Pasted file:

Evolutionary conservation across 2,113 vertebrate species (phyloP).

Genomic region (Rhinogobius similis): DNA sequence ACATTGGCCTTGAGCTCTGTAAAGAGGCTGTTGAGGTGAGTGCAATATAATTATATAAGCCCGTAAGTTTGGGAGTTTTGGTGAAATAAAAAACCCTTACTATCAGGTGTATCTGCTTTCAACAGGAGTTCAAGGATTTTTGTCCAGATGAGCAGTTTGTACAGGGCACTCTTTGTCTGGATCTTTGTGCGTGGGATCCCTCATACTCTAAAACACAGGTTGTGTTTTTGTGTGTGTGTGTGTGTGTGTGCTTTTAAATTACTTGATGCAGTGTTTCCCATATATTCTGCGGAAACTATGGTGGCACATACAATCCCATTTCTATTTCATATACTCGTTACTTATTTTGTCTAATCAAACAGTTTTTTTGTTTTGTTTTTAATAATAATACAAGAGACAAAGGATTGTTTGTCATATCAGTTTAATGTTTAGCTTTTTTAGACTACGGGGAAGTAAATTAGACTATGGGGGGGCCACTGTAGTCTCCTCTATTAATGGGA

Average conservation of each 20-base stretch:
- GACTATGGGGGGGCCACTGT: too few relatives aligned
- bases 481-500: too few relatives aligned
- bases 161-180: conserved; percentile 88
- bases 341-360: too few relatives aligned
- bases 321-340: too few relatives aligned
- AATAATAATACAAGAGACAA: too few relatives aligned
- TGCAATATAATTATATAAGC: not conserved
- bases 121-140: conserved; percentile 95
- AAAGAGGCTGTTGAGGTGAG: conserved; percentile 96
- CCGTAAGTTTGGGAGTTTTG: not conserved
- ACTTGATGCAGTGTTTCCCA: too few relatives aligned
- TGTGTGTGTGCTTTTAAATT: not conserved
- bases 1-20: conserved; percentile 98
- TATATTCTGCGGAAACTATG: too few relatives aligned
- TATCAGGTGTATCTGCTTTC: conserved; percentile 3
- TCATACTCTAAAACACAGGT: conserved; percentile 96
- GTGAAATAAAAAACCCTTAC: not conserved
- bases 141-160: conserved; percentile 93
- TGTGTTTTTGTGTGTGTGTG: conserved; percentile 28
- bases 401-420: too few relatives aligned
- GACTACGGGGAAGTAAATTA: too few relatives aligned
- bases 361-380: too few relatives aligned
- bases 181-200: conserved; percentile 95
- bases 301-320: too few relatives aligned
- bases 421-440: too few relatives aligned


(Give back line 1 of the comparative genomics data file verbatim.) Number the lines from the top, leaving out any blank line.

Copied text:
Evolutionary conservation across 2,113 vertebrate species (phyloP).